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When Is the Best Time to Use a Cheese Grater?

Cheese is a messy ingredient that tends to get mushed into cracks and crevices on graters. To prevent this, we recommend freezing large blocks of cheese (especially softer types such as mozzarella or cheddar) briefly before using it for better results.

A good cheese grater is also a handy tool for other tasks, such as shredding potatoes or zucchini for hash browns or finely zesting citrus fruits and spices like lemon, cinnamon, and nutmeg.

How to Use a Cheese Grater

Having an electric grater in the kitchen can save you time and effort when it comes to meal prep. Whether you want to shave some cheese for a pizza or shred some veggies into a salad, a grater can get the job done. The key is knowing when to use it and how to use it properly for best results.

Rather than trying to hold the grater in place with one hand and cut foods into it with the other, you’re much better off using both hands to gently press foods against the tool in a side-to-side motion. This helps prevent food from getting stuck, and it makes the entire process a lot easier on your wrists. Additionally, if you can, try to freeze soft ingredients such as cheese and butter before grating them, as this will make it less likely that they’ll stick.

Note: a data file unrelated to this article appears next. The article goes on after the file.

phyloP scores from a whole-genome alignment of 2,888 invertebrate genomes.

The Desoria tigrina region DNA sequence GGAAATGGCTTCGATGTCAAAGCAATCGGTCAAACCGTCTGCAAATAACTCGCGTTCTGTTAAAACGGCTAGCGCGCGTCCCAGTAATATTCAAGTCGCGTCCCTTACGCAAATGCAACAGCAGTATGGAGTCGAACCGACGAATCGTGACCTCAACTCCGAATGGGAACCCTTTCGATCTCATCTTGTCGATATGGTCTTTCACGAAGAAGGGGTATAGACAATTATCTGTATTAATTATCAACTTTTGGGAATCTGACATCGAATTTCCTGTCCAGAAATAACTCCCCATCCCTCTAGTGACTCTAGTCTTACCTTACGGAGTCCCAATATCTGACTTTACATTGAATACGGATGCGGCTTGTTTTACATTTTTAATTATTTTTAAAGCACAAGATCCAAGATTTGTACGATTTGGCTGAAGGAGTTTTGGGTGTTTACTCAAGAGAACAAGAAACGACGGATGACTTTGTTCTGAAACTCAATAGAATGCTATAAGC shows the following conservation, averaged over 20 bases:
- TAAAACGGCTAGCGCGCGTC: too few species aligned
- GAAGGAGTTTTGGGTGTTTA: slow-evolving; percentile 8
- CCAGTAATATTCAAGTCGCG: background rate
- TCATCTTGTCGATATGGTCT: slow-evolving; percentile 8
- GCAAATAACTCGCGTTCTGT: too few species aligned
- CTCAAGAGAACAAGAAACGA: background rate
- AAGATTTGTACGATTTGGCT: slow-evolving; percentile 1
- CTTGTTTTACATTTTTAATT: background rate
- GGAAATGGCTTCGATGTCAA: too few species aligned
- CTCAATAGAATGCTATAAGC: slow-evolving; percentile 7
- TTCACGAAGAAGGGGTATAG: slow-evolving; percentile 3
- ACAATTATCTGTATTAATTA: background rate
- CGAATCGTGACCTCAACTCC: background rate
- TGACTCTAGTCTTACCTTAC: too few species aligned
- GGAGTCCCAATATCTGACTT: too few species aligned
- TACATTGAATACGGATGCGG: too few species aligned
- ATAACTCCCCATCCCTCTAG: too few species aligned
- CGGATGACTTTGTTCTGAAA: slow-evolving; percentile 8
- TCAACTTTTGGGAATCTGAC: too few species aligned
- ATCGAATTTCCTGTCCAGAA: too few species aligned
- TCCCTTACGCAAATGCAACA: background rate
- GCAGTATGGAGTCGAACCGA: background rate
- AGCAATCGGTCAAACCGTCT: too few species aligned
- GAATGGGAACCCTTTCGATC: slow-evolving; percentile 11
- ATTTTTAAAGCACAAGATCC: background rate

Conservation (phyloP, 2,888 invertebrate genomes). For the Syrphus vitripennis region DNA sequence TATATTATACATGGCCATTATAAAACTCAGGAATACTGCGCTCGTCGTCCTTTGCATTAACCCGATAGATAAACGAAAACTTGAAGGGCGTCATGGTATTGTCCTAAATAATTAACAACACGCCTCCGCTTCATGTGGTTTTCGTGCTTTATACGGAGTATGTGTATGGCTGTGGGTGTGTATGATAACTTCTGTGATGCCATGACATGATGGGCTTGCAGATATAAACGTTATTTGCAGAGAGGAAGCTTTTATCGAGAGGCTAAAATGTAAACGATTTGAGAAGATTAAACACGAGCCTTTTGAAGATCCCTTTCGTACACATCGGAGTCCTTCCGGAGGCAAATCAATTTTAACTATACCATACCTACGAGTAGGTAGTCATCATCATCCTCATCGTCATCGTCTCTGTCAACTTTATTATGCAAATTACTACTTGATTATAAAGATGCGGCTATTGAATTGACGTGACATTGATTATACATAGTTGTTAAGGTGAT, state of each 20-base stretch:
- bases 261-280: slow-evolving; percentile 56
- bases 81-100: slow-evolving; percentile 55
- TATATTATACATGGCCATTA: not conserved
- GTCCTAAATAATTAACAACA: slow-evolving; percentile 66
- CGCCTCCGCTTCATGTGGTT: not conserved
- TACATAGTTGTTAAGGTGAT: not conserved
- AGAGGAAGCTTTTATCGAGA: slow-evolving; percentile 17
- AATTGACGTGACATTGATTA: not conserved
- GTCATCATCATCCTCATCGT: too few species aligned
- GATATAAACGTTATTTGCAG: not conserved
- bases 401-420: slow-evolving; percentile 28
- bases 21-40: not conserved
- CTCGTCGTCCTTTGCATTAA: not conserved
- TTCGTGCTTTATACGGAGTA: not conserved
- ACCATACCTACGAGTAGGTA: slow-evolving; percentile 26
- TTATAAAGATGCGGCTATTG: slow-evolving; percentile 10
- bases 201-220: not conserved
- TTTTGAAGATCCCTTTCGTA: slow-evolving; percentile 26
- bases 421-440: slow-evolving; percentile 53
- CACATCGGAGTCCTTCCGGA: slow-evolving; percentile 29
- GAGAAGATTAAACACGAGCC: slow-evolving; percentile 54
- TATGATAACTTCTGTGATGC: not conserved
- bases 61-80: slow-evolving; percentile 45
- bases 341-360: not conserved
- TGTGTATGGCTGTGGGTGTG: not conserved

To keep your grater clean, it’s essential to rinse it after each use. Cheese, in particular, tends to cling to and harden on the tool if left to sit for too long. Likewise, it’s helpful to spritz your tool with cooking spray before each use. This will help lubricate it and reduce friction between your hand and the grater’s surface, making it easier to get things off in a pinch.

In addition to cheese, a good quality grater can be used for vegetables, fruits, spices, and other items. For example, writer and cheese expert Christine Clark cites her grater as indispensable for shredding carrots and zucchini into fine shreds for soups and salads. She also recommends using the fine side of a grater to grate ginger or nutmeg.